Bounded Rationality in Dynamic Traffic Assignment
WY Szeto, Yi Wang and Ke Han
Purpose – This chapter explores a descriptive theory of multidimensional travel behaviour, estimation of quantitative models and demonstration in an agent-based microsimulation.
Theory – A descriptive theory on multidimensional travel behaviour is conceptualised. It theorizes multidimensional knowledge updating, search start/stopping criteria and search/decision heuristics. These components are formulated or empirically modelled and integrated in a unified and coherent approach.
Findings – The theory is supported by empirical observations and the derived quantitative models are tested by an agent-based simulation on a demonstration network.
Originality and value – Based on artificially intelligent agents, learning and search theory and bounded rationality, this chapter makes an effort to embed a sound theoretical foundation for the computational process approach and agent-based micro-simulations. A pertinent new theory is proposed with experimental observations and estimations to demonstrate agents with systematic deviations from the rationality paradigm. Procedural and multidimensional decision-making are modelled. The numerical experiment highlights the capabilities of the proposed theory in estimating rich behavioural dynamics.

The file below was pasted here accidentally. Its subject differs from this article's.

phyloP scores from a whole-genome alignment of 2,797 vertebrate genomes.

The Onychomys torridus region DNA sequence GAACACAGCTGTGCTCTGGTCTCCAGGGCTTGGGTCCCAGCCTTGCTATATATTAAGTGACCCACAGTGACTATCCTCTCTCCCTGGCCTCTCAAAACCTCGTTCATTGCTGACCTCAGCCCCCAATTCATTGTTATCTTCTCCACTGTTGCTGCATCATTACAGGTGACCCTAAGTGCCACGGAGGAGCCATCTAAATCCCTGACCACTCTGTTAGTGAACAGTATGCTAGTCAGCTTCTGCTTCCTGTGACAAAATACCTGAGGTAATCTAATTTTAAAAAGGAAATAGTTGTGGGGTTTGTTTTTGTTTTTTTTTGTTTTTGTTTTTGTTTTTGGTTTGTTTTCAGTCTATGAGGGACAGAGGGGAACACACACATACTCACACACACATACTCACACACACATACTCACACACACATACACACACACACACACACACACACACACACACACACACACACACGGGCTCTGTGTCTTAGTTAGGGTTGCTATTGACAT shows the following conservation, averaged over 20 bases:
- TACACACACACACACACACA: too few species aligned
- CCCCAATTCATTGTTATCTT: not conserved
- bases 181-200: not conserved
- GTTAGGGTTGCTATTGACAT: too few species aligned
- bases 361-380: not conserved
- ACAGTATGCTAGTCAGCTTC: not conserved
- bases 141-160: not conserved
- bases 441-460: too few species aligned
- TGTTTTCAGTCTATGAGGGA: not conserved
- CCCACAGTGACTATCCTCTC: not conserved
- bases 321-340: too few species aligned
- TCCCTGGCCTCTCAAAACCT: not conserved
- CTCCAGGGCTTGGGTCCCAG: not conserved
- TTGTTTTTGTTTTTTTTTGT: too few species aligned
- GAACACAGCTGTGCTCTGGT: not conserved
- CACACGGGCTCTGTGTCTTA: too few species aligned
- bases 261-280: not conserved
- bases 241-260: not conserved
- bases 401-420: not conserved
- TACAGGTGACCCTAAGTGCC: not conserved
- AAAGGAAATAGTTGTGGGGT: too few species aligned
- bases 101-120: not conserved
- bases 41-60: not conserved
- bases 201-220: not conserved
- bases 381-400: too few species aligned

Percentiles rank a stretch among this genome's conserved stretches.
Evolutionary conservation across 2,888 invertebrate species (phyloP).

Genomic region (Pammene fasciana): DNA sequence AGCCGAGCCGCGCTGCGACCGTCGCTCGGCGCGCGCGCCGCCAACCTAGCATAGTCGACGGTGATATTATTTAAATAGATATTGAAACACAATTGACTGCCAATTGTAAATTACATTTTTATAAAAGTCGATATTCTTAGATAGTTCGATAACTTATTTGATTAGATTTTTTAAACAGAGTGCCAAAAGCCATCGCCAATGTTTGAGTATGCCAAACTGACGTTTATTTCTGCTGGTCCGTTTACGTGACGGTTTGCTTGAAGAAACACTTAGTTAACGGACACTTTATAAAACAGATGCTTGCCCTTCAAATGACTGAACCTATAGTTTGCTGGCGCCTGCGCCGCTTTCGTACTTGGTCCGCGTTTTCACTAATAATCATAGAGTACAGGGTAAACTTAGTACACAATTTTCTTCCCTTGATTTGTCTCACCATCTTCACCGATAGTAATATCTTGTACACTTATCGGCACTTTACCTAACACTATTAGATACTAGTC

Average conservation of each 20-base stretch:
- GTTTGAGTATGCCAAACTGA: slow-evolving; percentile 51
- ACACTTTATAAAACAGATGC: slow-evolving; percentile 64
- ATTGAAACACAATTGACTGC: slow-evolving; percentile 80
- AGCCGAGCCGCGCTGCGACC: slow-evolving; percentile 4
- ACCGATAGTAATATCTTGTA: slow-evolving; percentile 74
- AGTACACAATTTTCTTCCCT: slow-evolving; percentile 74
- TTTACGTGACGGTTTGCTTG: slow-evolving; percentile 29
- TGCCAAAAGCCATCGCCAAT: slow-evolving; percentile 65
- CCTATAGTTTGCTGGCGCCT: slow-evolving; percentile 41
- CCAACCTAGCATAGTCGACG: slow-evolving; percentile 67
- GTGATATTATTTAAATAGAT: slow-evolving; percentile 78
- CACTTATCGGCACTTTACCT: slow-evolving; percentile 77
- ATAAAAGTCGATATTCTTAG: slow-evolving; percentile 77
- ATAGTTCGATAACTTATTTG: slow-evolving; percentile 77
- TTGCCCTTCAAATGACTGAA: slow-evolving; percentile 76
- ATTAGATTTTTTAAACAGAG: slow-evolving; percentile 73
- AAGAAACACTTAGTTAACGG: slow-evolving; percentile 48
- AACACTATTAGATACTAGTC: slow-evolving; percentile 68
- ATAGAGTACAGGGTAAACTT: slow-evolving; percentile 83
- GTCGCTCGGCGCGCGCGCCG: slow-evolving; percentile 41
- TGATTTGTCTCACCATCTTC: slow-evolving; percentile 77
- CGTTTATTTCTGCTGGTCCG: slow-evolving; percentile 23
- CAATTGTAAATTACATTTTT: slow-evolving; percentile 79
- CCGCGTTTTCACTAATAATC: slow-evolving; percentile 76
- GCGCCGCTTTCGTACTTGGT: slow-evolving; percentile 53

Keywords: Dynamic traffic assignment; Wardop's principle; tolerance-based dynamic user optimal principle; nonlinear complementarity problem; departure time choice assignment
The aim of this chapter is to introduce boundedly rational dynamic user equilibrium traffic assignment to the beginners of this research area. The chapter has been prepared mainly based on the papers written by Szeto and Lo (2004, 2006), Szeto and Wong (2011) and Han, Szeto, and Friesz (2014). It firstly depicts dynamic traffic assignment (DTA) and its basic components, presents the literature of traffic assignment with bounded rationality, provides a problem formulation and discusses solution methods. The solution existence and uniqueness of the problem are also discussed. Some concluding remarks are finally given. The chapter can be served as a toolkit for the beginners.